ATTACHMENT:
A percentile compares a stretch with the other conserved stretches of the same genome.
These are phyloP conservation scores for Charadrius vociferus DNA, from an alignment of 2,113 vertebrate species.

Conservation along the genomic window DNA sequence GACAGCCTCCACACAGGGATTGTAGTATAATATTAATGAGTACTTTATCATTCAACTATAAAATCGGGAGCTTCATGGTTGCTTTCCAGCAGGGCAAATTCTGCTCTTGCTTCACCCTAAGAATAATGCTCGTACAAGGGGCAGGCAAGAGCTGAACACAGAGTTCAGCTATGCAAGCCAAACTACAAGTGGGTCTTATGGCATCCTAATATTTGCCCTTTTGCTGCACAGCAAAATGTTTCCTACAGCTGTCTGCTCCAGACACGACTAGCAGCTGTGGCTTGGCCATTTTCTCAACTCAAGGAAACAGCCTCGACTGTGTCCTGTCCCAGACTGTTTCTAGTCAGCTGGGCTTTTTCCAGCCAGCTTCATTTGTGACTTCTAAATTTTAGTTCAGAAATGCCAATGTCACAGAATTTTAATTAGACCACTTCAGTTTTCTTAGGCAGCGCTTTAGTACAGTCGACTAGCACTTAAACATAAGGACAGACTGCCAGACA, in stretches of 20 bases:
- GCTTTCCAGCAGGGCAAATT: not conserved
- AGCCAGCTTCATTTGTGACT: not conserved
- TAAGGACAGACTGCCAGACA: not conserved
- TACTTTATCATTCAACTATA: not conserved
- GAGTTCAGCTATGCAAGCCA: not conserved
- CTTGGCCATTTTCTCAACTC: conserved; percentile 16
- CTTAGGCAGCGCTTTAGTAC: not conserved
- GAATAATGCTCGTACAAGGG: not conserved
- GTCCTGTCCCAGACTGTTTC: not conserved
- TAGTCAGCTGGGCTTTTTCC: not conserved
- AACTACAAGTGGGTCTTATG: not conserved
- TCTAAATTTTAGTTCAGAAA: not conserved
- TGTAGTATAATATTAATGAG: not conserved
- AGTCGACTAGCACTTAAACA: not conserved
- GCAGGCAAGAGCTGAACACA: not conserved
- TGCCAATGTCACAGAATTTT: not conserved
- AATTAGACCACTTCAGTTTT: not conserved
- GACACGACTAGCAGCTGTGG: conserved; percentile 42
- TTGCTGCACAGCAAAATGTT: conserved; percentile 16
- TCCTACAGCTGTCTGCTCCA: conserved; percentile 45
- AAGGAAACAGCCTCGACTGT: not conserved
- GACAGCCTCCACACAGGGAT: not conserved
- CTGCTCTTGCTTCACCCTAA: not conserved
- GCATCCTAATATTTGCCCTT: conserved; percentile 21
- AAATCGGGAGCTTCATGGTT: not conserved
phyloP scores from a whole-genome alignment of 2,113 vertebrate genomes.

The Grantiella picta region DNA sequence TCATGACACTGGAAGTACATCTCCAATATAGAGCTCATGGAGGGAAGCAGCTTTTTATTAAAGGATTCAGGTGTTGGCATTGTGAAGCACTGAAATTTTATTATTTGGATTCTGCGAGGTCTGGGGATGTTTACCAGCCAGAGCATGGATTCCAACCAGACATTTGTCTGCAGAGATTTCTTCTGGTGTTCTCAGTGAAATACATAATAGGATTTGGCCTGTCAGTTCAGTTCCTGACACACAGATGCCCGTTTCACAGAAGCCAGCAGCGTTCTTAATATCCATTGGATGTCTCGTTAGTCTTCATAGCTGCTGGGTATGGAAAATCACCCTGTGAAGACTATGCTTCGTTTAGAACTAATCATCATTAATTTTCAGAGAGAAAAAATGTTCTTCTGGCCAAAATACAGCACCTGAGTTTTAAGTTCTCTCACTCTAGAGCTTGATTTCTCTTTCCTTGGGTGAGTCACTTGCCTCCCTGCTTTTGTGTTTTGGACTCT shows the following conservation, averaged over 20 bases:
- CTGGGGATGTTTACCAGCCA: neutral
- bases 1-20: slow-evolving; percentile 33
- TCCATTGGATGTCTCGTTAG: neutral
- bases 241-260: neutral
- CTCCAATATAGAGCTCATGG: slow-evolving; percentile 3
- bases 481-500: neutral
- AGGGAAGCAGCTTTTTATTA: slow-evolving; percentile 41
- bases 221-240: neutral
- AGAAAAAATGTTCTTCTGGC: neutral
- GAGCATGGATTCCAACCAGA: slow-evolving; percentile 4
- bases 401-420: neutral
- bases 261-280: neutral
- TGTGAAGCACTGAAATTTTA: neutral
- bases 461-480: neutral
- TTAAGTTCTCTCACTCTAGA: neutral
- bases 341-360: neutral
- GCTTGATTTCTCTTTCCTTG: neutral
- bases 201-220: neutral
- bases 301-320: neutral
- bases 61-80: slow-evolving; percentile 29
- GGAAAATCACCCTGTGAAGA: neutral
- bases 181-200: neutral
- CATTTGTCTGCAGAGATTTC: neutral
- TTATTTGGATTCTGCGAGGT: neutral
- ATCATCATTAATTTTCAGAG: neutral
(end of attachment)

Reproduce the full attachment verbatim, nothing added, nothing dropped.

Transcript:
A percentile compares a stretch with the other conserved stretches of the same genome.
These are phyloP conservation scores for Charadrius vociferus DNA, from an alignment of 2,113 vertebrate species.

Conservation along the genomic window DNA sequence GACAGCCTCCACACAGGGATTGTAGTATAATATTAATGAGTACTTTATCATTCAACTATAAAATCGGGAGCTTCATGGTTGCTTTCCAGCAGGGCAAATTCTGCTCTTGCTTCACCCTAAGAATAATGCTCGTACAAGGGGCAGGCAAGAGCTGAACACAGAGTTCAGCTATGCAAGCCAAACTACAAGTGGGTCTTATGGCATCCTAATATTTGCCCTTTTGCTGCACAGCAAAATGTTTCCTACAGCTGTCTGCTCCAGACACGACTAGCAGCTGTGGCTTGGCCATTTTCTCAACTCAAGGAAACAGCCTCGACTGTGTCCTGTCCCAGACTGTTTCTAGTCAGCTGGGCTTTTTCCAGCCAGCTTCATTTGTGACTTCTAAATTTTAGTTCAGAAATGCCAATGTCACAGAATTTTAATTAGACCACTTCAGTTTTCTTAGGCAGCGCTTTAGTACAGTCGACTAGCACTTAAACATAAGGACAGACTGCCAGACA, in stretches of 20 bases:
- GCTTTCCAGCAGGGCAAATT: not conserved
- AGCCAGCTTCATTTGTGACT: not conserved
- TAAGGACAGACTGCCAGACA: not conserved
- TACTTTATCATTCAACTATA: not conserved
- GAGTTCAGCTATGCAAGCCA: not conserved
- CTTGGCCATTTTCTCAACTC: conserved; percentile 16
- CTTAGGCAGCGCTTTAGTAC: not conserved
- GAATAATGCTCGTACAAGGG: not conserved
- GTCCTGTCCCAGACTGTTTC: not conserved
- TAGTCAGCTGGGCTTTTTCC: not conserved
- AACTACAAGTGGGTCTTATG: not conserved
- TCTAAATTTTAGTTCAGAAA: not conserved
- TGTAGTATAATATTAATGAG: not conserved
- AGTCGACTAGCACTTAAACA: not conserved
- GCAGGCAAGAGCTGAACACA: not conserved
- TGCCAATGTCACAGAATTTT: not conserved
- AATTAGACCACTTCAGTTTT: not conserved
- GACACGACTAGCAGCTGTGG: conserved; percentile 42
- TTGCTGCACAGCAAAATGTT: conserved; percentile 16
- TCCTACAGCTGTCTGCTCCA: conserved; percentile 45
- AAGGAAACAGCCTCGACTGT: not conserved
- GACAGCCTCCACACAGGGAT: not conserved
- CTGCTCTTGCTTCACCCTAA: not conserved
- GCATCCTAATATTTGCCCTT: conserved; percentile 21
- AAATCGGGAGCTTCATGGTT: not conserved
phyloP scores from a whole-genome alignment of 2,113 vertebrate genomes.

The Grantiella picta region DNA sequence TCATGACACTGGAAGTACATCTCCAATATAGAGCTCATGGAGGGAAGCAGCTTTTTATTAAAGGATTCAGGTGTTGGCATTGTGAAGCACTGAAATTTTATTATTTGGATTCTGCGAGGTCTGGGGATGTTTACCAGCCAGAGCATGGATTCCAACCAGACATTTGTCTGCAGAGATTTCTTCTGGTGTTCTCAGTGAAATACATAATAGGATTTGGCCTGTCAGTTCAGTTCCTGACACACAGATGCCCGTTTCACAGAAGCCAGCAGCGTTCTTAATATCCATTGGATGTCTCGTTAGTCTTCATAGCTGCTGGGTATGGAAAATCACCCTGTGAAGACTATGCTTCGTTTAGAACTAATCATCATTAATTTTCAGAGAGAAAAAATGTTCTTCTGGCCAAAATACAGCACCTGAGTTTTAAGTTCTCTCACTCTAGAGCTTGATTTCTCTTTCCTTGGGTGAGTCACTTGCCTCCCTGCTTTTGTGTTTTGGACTCT shows the following conservation, averaged over 20 bases:
- CTGGGGATGTTTACCAGCCA: neutral
- bases 1-20: slow-evolving; percentile 33
- TCCATTGGATGTCTCGTTAG: neutral
- bases 241-260: neutral
- CTCCAATATAGAGCTCATGG: slow-evolving; percentile 3
- bases 481-500: neutral
- AGGGAAGCAGCTTTTTATTA: slow-evolving; percentile 41
- bases 221-240: neutral
- AGAAAAAATGTTCTTCTGGC: neutral
- GAGCATGGATTCCAACCAGA: slow-evolving; percentile 4
- bases 401-420: neutral
- bases 261-280: neutral
- TGTGAAGCACTGAAATTTTA: neutral
- bases 461-480: neutral
- TTAAGTTCTCTCACTCTAGA: neutral
- bases 341-360: neutral
- GCTTGATTTCTCTTTCCTTG: neutral
- bases 201-220: neutral
- bases 301-320: neutral
- bases 61-80: slow-evolving; percentile 29
- GGAAAATCACCCTGTGAAGA: neutral
- bases 181-200: neutral
- CATTTGTCTGCAGAGATTTC: neutral
- TTATTTGGATTCTGCGAGGT: neutral
- ATCATCATTAATTTTCAGAG: neutral